Robert Agrella, the fourth president in the history of Santa Rosa Junior College, is now its first president emeritus.
The honorary title - a vaunted suffix for retired academics - was bestowed Tuesday, the final day of Agrella's nearly 22-year tenure.
“It's just a higher level of recognition,” said Terry Lindley, head of the SRJC board of trustees at the end of the board meeting. “We'll refer to Robert as president emeritus going forward.”
Agrella will be back on campus today to help his successor Frank Chong on his first day on the job, but he indicated he won't linger.
“I think when a president leaves office, he needs to leave office gracefully and stay out of the way of the new president,” Agrella said.
He plans on catching up with his reading, trying to best his wife's golf game, and finding more time for refurbishing old cars like the TR-6 he recently overhauled.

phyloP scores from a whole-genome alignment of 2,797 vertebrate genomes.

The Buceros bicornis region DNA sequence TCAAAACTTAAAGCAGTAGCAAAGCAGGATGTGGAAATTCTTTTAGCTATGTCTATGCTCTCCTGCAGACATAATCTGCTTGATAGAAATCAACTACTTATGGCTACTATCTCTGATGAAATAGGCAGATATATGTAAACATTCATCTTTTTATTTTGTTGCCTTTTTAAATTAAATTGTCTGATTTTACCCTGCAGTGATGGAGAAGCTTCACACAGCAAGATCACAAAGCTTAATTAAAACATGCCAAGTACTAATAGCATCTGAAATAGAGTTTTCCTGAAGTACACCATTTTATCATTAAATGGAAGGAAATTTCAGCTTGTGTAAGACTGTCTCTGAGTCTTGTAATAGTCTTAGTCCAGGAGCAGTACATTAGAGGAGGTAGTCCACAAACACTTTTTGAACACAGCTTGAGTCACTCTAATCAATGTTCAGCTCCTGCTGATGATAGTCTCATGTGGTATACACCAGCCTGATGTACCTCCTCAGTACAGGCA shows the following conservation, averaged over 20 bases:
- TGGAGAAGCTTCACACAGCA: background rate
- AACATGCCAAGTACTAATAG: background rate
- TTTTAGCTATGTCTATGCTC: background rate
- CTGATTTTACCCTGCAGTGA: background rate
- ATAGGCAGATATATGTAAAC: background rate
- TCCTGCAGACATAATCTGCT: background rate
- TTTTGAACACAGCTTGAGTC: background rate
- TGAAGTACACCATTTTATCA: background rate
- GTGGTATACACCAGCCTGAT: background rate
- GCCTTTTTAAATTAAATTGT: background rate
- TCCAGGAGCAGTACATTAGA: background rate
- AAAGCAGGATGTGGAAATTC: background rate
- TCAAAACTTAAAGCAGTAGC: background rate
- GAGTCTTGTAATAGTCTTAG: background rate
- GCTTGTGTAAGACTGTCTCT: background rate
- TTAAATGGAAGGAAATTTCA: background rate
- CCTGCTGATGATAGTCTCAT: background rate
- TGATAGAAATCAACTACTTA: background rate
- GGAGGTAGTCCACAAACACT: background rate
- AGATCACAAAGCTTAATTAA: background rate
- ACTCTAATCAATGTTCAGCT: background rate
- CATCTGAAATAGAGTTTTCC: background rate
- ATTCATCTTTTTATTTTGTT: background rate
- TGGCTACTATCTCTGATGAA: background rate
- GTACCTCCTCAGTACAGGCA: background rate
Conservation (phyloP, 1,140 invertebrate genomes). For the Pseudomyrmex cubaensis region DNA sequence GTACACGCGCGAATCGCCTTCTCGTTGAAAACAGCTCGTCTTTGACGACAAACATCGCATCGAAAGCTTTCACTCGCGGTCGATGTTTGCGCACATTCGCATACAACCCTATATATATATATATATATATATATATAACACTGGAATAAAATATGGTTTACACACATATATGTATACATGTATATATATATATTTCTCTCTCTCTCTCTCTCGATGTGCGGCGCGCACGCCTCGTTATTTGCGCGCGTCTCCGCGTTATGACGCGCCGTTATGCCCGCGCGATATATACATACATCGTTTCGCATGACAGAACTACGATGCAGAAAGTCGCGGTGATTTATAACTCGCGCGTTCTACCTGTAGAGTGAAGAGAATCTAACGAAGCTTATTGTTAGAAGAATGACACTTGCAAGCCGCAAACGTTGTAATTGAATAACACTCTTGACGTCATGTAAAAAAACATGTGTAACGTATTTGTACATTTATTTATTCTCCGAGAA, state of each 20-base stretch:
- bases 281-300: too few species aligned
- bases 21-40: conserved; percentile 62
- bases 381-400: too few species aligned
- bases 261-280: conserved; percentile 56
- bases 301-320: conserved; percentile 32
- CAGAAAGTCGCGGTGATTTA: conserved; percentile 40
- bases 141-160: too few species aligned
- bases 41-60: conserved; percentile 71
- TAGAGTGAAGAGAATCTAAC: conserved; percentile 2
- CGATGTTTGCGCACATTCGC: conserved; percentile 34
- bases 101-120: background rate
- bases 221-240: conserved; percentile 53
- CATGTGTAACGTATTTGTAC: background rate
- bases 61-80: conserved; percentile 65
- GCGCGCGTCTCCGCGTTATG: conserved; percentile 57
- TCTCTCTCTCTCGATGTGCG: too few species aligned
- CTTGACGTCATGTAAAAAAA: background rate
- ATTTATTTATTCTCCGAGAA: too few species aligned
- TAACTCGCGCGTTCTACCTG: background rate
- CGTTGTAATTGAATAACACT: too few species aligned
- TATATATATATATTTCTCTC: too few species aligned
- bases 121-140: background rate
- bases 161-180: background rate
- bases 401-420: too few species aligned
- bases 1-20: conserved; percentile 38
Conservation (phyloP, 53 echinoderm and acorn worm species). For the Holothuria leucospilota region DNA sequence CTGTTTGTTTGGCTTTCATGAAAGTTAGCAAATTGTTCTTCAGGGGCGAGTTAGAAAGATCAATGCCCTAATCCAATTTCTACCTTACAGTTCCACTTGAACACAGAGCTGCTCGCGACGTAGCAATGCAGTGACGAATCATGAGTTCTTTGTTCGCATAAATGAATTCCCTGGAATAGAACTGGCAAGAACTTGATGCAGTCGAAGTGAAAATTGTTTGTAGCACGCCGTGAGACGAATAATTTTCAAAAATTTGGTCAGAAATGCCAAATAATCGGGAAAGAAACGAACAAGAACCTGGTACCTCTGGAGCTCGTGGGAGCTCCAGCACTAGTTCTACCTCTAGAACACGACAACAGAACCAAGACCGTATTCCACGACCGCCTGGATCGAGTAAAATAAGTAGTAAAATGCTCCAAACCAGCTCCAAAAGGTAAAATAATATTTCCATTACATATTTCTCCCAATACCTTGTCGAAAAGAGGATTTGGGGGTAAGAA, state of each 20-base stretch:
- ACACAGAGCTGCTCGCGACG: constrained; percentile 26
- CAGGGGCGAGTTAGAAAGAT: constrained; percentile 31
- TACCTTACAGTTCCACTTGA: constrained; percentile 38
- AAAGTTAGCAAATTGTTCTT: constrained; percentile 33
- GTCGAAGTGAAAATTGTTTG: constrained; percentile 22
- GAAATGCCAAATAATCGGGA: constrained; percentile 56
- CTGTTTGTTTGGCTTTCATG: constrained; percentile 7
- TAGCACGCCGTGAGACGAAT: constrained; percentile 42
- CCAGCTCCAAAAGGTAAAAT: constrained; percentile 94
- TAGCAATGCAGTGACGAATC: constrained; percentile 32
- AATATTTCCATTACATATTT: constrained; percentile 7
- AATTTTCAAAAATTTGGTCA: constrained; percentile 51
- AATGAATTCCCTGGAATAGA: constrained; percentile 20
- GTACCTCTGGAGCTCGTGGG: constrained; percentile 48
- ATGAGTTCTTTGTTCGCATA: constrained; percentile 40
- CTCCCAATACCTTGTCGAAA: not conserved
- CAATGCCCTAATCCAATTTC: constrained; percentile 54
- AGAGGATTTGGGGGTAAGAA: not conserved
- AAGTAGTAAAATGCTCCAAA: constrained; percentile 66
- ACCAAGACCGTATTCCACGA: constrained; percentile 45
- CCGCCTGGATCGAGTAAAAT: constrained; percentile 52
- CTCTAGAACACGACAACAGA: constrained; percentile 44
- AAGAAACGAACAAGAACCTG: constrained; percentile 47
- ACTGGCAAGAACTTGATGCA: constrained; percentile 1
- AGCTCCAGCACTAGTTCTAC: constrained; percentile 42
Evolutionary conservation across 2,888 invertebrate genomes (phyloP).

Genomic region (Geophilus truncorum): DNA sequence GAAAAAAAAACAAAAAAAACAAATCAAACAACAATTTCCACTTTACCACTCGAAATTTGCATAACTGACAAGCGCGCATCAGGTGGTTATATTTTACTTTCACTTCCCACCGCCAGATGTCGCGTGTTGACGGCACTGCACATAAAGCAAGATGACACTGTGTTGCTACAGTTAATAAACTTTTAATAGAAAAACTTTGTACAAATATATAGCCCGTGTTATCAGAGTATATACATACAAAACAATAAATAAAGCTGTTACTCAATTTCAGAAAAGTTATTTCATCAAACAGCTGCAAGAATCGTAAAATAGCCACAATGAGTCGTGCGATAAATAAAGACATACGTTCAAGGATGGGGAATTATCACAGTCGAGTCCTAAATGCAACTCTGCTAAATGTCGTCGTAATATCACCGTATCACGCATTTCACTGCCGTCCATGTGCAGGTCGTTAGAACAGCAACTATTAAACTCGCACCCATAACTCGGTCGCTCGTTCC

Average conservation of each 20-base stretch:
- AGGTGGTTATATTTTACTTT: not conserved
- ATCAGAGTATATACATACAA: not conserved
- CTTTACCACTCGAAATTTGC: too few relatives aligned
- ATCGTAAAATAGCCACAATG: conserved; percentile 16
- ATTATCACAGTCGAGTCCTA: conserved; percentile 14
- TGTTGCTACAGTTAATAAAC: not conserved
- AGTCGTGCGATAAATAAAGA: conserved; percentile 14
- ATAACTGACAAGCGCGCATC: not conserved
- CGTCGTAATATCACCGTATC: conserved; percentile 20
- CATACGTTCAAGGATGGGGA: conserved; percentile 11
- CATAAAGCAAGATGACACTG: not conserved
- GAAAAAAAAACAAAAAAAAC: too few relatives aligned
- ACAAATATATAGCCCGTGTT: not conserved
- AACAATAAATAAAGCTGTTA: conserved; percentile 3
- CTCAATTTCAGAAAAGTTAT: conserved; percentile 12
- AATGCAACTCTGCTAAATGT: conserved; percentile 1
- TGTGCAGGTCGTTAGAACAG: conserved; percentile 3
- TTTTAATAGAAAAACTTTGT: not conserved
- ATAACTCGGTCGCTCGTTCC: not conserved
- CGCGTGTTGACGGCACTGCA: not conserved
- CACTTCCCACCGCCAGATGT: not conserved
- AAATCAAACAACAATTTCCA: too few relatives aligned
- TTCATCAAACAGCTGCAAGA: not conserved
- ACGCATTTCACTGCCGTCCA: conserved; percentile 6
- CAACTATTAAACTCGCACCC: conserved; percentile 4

His departure ends the second-longest presidency in school history, one marked by major growth in enrollment and facilities, including a bond-fueled building expansion that transformed the historic campus in Santa Rosa and created a modern alternative in Petaluma.
He also initiated new curricula, including dental hygiene, the only such program in Northern California.
More recently he has steered the college during the state financial crisis, which has eroded funding and forced cuts to classes and personnel.
“He worked really, very hard at building consensus on campus and bringing everyone to the table to understand exactly what was going on,” said Kerry Campbell-Price, a dean, who has worked with Agrella during his entire time at SRJC. “That's not an easy feat.”
Agrella got a standing applause at the end of Tuesday's meeting, a sign of how endeared he became to many faculty and staff.
But it was not always so. By his own admission, he was a more arrogant figure in the years after arriving from Cabrillo College in Aptos where he was also president.